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Date of Award

Summer 8-15-2019

Author's School

Graduate School of Arts and Sciences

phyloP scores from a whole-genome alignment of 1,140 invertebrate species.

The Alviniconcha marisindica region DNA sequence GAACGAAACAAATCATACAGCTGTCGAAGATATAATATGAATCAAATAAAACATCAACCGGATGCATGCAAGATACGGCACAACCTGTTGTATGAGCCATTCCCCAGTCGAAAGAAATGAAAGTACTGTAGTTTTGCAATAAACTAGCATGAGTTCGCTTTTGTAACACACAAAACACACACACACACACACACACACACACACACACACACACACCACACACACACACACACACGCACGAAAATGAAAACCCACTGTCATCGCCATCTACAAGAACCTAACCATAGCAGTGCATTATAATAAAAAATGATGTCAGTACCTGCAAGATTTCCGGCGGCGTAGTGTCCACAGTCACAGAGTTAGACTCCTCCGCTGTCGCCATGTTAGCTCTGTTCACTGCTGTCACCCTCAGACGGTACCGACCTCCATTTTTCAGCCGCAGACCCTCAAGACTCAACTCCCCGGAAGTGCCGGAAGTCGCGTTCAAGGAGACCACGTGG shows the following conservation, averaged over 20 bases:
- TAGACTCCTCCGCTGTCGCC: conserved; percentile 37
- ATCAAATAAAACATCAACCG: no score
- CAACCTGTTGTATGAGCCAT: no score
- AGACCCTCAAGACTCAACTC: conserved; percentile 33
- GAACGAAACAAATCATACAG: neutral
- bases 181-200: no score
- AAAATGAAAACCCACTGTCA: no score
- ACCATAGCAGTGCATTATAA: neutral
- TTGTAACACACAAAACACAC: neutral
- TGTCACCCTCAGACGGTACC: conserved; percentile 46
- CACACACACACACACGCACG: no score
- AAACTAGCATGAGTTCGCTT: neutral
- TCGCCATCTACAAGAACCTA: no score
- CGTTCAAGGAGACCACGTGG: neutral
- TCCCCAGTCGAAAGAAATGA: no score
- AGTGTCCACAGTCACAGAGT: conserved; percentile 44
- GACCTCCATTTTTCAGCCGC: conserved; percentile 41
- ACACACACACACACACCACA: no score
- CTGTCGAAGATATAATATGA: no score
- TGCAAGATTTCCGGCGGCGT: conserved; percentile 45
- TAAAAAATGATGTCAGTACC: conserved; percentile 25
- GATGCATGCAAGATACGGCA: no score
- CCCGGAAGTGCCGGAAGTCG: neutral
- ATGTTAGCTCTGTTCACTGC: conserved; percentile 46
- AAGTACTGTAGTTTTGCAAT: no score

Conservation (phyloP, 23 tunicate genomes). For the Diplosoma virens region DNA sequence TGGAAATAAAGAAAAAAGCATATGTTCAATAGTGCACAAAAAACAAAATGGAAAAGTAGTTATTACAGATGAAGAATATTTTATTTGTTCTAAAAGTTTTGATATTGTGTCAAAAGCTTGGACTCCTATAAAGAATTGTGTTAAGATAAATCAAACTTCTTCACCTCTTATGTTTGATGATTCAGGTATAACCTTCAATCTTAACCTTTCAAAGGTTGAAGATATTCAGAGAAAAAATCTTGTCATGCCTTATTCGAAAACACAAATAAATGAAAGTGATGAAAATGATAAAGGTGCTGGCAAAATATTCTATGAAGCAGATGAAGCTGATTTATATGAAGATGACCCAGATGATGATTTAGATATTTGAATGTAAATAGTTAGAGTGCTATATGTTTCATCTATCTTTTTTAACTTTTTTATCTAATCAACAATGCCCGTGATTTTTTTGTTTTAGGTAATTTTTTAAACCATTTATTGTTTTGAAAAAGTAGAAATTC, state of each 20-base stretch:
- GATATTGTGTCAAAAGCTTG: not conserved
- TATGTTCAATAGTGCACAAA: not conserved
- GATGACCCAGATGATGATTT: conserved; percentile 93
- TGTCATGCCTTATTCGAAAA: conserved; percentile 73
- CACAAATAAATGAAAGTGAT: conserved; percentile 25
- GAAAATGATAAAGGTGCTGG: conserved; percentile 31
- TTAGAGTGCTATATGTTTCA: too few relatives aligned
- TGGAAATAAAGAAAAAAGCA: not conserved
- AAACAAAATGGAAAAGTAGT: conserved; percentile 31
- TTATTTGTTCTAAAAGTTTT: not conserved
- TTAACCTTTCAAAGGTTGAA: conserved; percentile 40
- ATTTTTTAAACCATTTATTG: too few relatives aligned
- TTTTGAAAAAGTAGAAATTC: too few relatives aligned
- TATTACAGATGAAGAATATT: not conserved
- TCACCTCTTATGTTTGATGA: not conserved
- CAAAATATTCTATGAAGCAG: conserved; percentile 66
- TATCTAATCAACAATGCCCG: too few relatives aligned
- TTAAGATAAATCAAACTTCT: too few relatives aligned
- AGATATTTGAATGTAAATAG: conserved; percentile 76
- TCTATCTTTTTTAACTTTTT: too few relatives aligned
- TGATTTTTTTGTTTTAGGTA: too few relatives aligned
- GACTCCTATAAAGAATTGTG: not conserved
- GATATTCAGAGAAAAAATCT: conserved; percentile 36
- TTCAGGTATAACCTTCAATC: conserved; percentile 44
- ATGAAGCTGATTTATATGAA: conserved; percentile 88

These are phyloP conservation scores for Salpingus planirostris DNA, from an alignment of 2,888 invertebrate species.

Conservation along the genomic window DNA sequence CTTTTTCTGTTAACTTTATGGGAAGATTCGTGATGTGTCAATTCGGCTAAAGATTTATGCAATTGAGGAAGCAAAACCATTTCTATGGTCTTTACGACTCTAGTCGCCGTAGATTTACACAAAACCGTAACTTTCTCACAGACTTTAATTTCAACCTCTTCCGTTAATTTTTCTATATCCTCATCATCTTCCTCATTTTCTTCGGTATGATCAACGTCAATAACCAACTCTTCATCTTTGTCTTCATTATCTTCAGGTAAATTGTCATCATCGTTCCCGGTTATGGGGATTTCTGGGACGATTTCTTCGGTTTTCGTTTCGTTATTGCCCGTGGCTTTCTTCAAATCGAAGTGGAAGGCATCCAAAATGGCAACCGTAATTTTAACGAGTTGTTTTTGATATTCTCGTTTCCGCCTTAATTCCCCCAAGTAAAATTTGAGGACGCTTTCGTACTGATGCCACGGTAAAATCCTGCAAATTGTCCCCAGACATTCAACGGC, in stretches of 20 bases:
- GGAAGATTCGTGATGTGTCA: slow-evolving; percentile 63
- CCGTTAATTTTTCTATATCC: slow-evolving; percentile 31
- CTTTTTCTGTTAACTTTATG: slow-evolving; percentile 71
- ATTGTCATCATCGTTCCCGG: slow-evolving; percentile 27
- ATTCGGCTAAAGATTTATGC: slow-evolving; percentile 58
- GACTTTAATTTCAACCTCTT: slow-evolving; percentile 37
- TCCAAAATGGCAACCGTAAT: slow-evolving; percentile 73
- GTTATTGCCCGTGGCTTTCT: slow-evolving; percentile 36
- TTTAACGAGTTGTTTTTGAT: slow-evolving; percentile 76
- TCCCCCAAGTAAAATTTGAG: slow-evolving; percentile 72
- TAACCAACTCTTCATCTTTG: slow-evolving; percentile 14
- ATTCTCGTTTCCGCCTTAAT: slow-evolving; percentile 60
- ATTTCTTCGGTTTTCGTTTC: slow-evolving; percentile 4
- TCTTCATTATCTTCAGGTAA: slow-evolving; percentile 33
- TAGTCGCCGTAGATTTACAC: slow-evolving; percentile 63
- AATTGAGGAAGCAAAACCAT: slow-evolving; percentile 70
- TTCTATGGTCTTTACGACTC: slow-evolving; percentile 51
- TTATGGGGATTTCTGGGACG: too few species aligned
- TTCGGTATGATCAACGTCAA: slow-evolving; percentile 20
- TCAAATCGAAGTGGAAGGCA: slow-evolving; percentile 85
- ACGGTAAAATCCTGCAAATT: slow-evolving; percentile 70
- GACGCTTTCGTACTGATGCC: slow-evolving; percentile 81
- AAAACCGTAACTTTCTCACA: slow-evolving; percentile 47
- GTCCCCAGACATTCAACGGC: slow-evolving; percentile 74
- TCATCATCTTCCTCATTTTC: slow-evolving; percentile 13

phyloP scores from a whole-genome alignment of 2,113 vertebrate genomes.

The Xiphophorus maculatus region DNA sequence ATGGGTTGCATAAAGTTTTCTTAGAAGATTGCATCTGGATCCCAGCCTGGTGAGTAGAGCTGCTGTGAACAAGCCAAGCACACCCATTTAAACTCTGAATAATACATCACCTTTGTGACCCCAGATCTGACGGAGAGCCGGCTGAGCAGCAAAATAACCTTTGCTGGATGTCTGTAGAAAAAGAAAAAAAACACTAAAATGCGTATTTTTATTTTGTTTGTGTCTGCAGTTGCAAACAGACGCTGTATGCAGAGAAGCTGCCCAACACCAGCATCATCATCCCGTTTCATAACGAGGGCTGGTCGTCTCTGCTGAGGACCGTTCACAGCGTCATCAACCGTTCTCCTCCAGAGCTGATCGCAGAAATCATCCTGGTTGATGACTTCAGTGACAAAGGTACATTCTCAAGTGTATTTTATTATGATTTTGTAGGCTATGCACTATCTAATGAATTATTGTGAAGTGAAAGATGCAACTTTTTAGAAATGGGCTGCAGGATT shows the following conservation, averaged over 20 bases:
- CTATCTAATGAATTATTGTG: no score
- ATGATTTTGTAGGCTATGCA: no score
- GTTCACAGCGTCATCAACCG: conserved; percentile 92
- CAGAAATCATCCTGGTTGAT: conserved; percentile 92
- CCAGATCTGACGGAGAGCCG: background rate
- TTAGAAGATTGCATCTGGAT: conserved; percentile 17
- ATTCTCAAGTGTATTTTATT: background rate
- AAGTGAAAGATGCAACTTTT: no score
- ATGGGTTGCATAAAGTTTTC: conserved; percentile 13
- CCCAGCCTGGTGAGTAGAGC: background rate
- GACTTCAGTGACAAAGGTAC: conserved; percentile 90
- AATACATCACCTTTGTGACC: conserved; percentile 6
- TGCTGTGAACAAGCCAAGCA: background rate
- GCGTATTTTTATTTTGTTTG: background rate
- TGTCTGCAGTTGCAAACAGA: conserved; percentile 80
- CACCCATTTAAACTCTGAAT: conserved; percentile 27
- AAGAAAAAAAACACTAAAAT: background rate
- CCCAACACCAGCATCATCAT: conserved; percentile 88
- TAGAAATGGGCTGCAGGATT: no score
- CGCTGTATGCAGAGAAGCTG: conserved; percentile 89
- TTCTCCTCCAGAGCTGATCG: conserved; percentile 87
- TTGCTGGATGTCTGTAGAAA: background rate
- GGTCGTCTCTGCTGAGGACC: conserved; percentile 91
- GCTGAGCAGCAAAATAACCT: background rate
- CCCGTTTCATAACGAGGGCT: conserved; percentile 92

Author's Department

Earth & Planetary Sciences

Degree Name

Doctor of Philosophy (PhD)

Degree Type